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Chitchat [From the SG Crime Archives] Sunny Ang's almost perfect murder (1965)

Discussion in 'The Courtyard Café' started by Rogue Trader, May 18, 2016.

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  1. Rogue Trader

    Rogue Trader Alfrescian (Inf)

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    Guilty As Charged: Sunny Ang found guilty of girlfriend's murder though body was never found

    [​IMG]
    Sunny Ang Soo Suan killed his 22-year-old girlfriend after taking out a host of insurance policies on her life.
    Photo: The Straits Times


    Hoe Pei Shan
    [​IMG]
    Monday, May 16, 2016


    This story was first published in July 2015 in an e-book titled Guilty As Charged: 25 Crimes That Have Shaken Singapore Since 1965. A collaboration between The Straits Times and the Singapore Police Force, the e-book appeared in The Straits Times Star E-books app.
    THE SUNNY ANG TRIAL (1965)

    He thought he had committed the perfect murder when his girlfriend disappeared at sea.

    Sunny Ang Soo Suan was from a middle-class family, smart but reckless. In 1957, he quit training to be a teacher, for a government scholarship to become a commercial pilot. But he was kicked out because he ignored safety regulations. He took part in the 1961 Singapore Grand Prix - a tourism event at the Old Thomson Road circuit.

    But he was soon arrested for negligent driving after killing a pedestrian. Then he was put on probation for trying to burgle in 1962. The same year, he started studying for a law degree, but was made a bankrupt.

    Ms Jenny Cheok Cheng Kid was a waitress at Odeon Bar and Restaurant at North Bridge Road, having studied only until Primary 3. She was paid $90 a month - her main source of income the $10 she earned each day in tips from customers. She already had two children who lived with a husband whom she married according to Chinese rituals. They later separated.

    She and Ang met in 1963, he was 24, she was 22. He was suave and educated, she was naive and simple, and flattered by the attention he gave her. She fell completely under his spell.

    On Aug 27, 1963, just a few months after they met, she disappeared during a diving trip near the Sisters' Islands.

    All that remained was a single flipper worn by her. It had been severed cleanly at the top and bottom, likely by a sharp instrument such as a knife or razor blade.

    An expert witness would later tell the court during Ang's murder trial that the loss of a flipper would have resulted in a diver's loss of equilibrium and affected the person's mobility. Ms Cheok, an inexperienced diver, would have panicked and inevitably drowned in the strong currents swirling around the islands.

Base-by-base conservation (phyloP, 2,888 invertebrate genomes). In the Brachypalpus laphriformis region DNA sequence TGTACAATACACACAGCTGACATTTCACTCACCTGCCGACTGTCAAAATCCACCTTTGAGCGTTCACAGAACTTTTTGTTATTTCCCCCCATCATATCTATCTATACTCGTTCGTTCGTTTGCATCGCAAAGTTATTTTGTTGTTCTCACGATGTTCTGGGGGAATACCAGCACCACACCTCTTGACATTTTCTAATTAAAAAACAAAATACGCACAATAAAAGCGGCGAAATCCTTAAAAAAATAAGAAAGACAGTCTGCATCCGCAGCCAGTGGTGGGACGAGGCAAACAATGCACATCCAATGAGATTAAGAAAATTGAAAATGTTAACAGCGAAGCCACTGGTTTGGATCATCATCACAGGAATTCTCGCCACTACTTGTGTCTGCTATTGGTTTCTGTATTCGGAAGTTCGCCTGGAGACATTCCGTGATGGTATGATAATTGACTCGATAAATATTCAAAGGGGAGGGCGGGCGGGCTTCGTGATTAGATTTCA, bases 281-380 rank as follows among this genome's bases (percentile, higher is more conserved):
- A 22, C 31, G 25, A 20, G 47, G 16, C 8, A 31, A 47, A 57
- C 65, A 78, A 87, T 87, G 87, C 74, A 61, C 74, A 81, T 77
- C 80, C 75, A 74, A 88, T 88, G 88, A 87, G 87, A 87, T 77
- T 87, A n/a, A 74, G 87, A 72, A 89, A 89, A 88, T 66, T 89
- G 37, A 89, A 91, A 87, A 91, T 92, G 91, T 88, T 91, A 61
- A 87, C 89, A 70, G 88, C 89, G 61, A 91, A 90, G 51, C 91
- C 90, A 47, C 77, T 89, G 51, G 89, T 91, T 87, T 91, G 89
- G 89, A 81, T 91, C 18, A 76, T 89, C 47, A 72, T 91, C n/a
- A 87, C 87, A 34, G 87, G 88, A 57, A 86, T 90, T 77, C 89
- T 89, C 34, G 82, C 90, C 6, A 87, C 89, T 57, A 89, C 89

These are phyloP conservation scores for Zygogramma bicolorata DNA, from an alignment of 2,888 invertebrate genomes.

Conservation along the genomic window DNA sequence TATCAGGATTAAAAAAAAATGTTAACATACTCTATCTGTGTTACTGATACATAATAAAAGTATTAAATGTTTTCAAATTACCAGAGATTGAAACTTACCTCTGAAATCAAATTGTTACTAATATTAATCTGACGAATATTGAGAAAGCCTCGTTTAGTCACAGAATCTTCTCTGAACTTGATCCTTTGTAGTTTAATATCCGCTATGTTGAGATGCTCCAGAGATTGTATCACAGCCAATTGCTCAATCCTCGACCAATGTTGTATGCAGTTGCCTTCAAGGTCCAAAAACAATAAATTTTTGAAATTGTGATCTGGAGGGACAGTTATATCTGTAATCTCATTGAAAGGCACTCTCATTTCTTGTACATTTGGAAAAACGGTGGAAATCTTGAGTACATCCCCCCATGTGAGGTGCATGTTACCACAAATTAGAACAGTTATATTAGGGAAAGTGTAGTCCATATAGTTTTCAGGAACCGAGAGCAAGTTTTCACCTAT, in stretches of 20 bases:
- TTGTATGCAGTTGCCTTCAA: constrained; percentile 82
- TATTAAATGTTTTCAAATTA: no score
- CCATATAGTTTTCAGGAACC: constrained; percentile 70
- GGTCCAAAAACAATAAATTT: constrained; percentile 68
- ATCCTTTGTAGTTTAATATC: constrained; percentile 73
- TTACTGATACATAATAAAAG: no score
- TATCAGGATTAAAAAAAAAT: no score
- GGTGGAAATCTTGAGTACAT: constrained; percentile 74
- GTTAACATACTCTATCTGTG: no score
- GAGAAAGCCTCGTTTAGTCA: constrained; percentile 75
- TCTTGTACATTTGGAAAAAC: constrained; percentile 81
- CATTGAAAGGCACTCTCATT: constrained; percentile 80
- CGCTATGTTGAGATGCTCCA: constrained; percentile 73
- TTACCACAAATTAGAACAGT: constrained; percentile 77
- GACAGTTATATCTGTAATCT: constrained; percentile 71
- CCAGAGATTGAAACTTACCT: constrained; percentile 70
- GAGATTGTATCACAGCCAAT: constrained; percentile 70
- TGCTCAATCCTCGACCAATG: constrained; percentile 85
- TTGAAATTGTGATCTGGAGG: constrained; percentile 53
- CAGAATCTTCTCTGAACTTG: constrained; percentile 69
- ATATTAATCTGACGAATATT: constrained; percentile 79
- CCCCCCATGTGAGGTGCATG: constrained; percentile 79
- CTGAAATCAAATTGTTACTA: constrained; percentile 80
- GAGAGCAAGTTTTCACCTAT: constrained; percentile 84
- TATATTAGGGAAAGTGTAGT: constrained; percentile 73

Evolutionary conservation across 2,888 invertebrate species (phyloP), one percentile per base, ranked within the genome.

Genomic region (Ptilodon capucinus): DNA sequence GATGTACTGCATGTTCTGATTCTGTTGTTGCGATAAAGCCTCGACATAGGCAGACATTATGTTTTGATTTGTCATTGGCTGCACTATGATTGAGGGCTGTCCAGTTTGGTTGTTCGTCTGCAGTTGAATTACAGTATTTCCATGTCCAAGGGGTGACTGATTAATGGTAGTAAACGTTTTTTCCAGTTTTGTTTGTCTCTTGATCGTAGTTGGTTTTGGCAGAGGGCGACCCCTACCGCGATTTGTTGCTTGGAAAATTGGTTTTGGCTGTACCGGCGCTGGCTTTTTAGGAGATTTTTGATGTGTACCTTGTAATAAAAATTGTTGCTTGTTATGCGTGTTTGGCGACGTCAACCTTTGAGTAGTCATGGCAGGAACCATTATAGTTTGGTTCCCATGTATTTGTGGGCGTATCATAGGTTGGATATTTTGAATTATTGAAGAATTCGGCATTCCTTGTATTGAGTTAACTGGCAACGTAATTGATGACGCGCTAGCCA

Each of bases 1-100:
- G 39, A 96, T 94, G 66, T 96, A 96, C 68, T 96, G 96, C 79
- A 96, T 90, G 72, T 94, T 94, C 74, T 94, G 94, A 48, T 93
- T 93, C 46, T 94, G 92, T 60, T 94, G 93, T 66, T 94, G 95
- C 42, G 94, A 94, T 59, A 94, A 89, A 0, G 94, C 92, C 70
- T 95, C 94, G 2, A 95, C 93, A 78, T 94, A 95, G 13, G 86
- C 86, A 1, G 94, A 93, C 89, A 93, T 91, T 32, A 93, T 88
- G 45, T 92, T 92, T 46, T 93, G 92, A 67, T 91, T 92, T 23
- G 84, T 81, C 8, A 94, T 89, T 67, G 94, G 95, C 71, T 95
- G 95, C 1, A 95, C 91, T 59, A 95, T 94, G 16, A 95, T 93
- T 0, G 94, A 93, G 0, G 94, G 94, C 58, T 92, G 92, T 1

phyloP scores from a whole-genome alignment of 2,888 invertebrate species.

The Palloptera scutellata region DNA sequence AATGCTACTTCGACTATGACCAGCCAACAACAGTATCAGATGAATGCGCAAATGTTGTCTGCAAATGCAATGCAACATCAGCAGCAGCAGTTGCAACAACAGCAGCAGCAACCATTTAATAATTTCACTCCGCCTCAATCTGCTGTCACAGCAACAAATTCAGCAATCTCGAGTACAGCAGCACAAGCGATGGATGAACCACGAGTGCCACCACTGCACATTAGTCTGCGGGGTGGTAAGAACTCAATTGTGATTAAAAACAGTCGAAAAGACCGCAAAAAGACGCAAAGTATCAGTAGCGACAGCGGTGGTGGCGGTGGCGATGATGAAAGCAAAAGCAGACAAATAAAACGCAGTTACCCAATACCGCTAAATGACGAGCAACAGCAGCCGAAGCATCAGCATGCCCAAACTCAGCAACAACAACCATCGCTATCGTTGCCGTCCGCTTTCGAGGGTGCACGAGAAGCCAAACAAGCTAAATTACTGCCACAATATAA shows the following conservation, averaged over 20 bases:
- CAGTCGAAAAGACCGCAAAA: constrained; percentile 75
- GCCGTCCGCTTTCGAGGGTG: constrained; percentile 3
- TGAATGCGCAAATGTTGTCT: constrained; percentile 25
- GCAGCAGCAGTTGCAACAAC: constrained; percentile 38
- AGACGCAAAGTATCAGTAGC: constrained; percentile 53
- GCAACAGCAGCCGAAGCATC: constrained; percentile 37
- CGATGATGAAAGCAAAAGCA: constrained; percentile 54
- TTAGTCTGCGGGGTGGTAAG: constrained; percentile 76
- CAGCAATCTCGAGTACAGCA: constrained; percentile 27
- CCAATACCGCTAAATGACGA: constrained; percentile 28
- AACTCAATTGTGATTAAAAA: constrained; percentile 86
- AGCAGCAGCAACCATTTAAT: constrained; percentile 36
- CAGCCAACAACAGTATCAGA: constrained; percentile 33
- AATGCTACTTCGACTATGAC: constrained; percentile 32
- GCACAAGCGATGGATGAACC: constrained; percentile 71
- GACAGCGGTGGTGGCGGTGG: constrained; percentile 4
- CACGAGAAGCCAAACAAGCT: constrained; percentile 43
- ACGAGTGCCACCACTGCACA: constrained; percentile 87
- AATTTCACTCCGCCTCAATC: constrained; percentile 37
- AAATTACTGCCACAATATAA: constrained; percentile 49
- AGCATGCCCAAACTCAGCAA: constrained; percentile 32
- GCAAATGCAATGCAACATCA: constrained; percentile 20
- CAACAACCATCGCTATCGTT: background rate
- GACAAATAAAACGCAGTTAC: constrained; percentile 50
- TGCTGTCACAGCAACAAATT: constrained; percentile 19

Suspicion was cast on Ang, a skilled diver, who conveniently stood to gain from the insurance policies he began buying for Ms Cheok shortly after they met.

    In April 1965, one of Singapore's strangest and most sensational murder trial began - one in which the prosecution's case was based entirely on circumstantial evidence.

    Prosecutor Francis T. Seow, in his opening statement, said: "This is an unusual case insofar as Singapore, or for that matter Malaysia, is concerned. This is the first case of its kind to be tried in our courts that there is no body."

    But he insisted that the notion a person could not be charged with murder when the victim's body had not or could not be found, was simply wrong - because that meant crafty killers would be able to get away scot-free by getting rid of the body. It only meant that the prosecution's burden of proof was higher.

    A burden which was met.

    The jury was unanimous in its verdict: Guilty.

    THE CIRCUMSTANTIAL EVIDENCE
    [​IMG]
    The body of bar waitress Jenny Cheok Cheng Kid was never found after she went missing during a sea dive.

    The insurance policies


    When Ms Cheok disappeared, her accident coverage amounted to $400,000. The payouts were meant to go to either Ang's mother or Miss Cheok's estate.


    Three weeks before she disappeared, Ang took his girlfriend to make a will leaving her entire estate to his mother, whom she hardly knew.


    A day before her disappearance, one of her policies expired. Three hours before the fateful diving trip which would cost her her life, Ang extended that policy for just five days.


    The total payout would have amounted to around $900,000 if several insurance companies had not become suspicious.


    According to one witness from the Great Eastern Life Insurance company, Miss Cheok tried to apply for a $40,000 "124" policy.


    The policy gave twice the sum if the insured died from natural causes but four times, or $160,000, if death was a result of an accident. Before that, she wanted a policy which gave $200,000 in accident benefits.


    In other short-term policies Ang negotiated for Ms Cheok, he said she wanted to take up flying and was the heiress of a chicken farm.
    But these were lies. The truth was that Ms Cheok, who had quit her job a month before she disappeared, had little money to pay the premiums on her policies.


    A previous attempt on her life?


    Before the diving incident, Ang borrowed a friend's car and drove Ms Cheok to Kuala Lumpur for a holiday - but the trip was quickly cut short after a bout of stomach illness.


    Before the return trip, Ang took out accident policies - $30,000 for himself and $100,000 for her. Their car crashed on the way back. Ang, skilled enough to take part in a Grand Prix, said it was because he was trying to avoid a dog. The passenger side of the car suffered the worst damage but Ms Cheok escaped with bruises.